Turkish President Tayyip Erdogan and Russian counterpart Vladimir Putin agreed in a telephone call on Wednesday to make a joint effort to start the evacuation of civilians and opposition forces from eastern Aleppo as soon as possible.
Anadolu Agency reported quoting presidential sources that both the leaders emphasised the need to prevent the violations of a ceasefire deal.
A truce deal was reached between Ankara and Moscow on Tuesday night to allow civilians trapped in eastern Aleppo to evacuate from the rebel-held districts on Wednesday morning. The evacuation did not begin and renewed fighting risks collapse of the ceasefire.
Erdogan told Putin that Turkey was ready to take all possible measures to provide temporary shelter and humanitarian aid following the opening of safe corridors.
Earlier on Wednesday, Erdogan accused Syrian regime forces of breaking the ceasefire, but said Turkey is still making efforts to create a corridor to evacuate people from the Syrian city.
He accused the Assad regime of committing war crimes in Aleppo and called on the international community to support the ceasefire.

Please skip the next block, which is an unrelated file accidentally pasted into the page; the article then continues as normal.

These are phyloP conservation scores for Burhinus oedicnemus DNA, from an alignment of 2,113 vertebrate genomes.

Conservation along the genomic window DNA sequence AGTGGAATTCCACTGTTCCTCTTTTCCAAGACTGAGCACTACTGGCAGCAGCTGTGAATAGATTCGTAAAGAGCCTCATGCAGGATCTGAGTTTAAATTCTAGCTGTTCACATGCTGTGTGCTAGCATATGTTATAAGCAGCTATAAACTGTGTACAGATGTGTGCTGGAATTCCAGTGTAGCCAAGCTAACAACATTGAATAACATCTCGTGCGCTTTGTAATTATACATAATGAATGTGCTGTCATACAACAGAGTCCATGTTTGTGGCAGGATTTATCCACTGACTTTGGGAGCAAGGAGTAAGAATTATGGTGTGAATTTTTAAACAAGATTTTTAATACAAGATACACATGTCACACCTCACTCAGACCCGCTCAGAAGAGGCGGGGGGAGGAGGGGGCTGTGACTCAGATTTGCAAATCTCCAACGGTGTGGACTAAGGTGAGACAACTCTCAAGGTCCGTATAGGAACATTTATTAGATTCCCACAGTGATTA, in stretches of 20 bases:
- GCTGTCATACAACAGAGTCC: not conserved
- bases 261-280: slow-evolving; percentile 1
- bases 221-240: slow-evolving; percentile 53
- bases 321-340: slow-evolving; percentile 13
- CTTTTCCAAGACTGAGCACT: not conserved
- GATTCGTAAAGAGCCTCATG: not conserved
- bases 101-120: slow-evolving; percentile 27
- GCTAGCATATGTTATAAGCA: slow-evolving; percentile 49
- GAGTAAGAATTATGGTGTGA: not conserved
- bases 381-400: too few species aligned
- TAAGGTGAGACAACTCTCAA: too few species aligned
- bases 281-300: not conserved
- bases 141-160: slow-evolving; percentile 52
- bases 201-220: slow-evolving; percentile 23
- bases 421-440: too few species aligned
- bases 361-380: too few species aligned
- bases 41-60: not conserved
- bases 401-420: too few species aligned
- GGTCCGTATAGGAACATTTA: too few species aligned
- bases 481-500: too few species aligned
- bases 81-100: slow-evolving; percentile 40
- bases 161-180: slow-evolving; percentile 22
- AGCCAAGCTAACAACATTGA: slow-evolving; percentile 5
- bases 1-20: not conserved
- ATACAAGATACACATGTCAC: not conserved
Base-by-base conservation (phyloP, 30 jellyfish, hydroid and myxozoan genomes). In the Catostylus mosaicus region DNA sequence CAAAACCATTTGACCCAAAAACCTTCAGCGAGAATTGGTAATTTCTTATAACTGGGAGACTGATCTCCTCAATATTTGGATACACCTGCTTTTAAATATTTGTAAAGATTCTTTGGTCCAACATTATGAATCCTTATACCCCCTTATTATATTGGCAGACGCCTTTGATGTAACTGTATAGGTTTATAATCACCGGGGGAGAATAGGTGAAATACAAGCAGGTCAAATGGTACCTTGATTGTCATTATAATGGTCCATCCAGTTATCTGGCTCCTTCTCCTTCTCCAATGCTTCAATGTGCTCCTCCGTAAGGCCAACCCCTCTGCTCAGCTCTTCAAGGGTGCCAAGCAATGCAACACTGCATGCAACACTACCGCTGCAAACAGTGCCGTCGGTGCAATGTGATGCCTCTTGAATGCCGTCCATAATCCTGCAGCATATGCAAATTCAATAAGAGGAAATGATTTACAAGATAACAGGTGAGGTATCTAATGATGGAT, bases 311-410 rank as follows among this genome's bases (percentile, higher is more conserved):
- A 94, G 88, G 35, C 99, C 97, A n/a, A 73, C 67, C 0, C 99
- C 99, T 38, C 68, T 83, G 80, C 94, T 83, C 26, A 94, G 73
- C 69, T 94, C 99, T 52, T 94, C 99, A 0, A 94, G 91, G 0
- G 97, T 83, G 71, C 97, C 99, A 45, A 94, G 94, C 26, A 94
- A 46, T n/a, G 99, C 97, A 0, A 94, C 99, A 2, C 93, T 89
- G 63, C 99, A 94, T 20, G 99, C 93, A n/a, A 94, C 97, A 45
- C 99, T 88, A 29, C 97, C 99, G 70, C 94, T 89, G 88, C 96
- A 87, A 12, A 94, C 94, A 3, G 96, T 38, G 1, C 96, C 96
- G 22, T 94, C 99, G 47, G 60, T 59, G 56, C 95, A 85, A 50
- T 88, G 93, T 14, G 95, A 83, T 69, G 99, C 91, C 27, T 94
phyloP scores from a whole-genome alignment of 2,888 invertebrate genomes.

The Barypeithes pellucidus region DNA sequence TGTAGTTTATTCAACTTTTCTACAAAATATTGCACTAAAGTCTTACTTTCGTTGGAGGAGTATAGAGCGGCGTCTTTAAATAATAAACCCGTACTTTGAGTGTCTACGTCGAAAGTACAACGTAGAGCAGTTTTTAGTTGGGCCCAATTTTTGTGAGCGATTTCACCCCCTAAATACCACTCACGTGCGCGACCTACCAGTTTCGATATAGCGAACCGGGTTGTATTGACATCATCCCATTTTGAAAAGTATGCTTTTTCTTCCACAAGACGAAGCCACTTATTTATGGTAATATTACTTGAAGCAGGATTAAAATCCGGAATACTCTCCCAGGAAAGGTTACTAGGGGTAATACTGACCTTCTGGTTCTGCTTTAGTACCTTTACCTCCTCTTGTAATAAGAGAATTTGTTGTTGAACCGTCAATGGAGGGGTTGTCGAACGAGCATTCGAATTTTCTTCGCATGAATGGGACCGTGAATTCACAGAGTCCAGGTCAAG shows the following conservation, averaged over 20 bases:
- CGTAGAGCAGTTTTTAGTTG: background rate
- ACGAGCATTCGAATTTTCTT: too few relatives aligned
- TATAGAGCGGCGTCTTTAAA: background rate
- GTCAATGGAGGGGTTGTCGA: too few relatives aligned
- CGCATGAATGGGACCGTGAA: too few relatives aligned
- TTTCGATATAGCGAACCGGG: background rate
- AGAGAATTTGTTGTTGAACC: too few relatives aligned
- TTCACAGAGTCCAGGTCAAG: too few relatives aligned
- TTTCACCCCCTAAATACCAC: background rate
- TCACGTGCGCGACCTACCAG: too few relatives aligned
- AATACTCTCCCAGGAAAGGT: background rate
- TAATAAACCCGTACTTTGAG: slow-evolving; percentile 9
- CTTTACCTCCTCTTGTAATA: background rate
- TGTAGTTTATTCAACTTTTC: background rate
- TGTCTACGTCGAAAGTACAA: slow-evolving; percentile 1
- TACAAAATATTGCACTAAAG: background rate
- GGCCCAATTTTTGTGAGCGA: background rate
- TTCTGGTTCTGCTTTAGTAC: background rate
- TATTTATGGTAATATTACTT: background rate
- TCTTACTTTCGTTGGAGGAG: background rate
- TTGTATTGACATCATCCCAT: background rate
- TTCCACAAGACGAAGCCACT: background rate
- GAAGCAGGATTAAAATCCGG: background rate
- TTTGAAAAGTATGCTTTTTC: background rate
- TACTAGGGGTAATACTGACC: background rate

"The realisation of the ceasefire brokered by Turkey is perhaps the last hope for the innocent people in Aleppo," he said, in a televised speech in Ankara.
"This humanitarian corridor must be opened immediately, and the evacuation of civilians from eastern Aleppo must be allowed at once. Assad regime is committing war crimes in eastern Aleppo, and everybody including those who support him has to see this."
The planned evacuation was stalled after the fighting on Wednesday in eastern Aleppo and Iran put new conditions on the ceasefire deal.
Iran, a key backer of the Syrian regime, wants a simultaneous evacuation of wounded from the villages of Foua and Kefraya that are besieged by rebels, according to opposition and UN sources.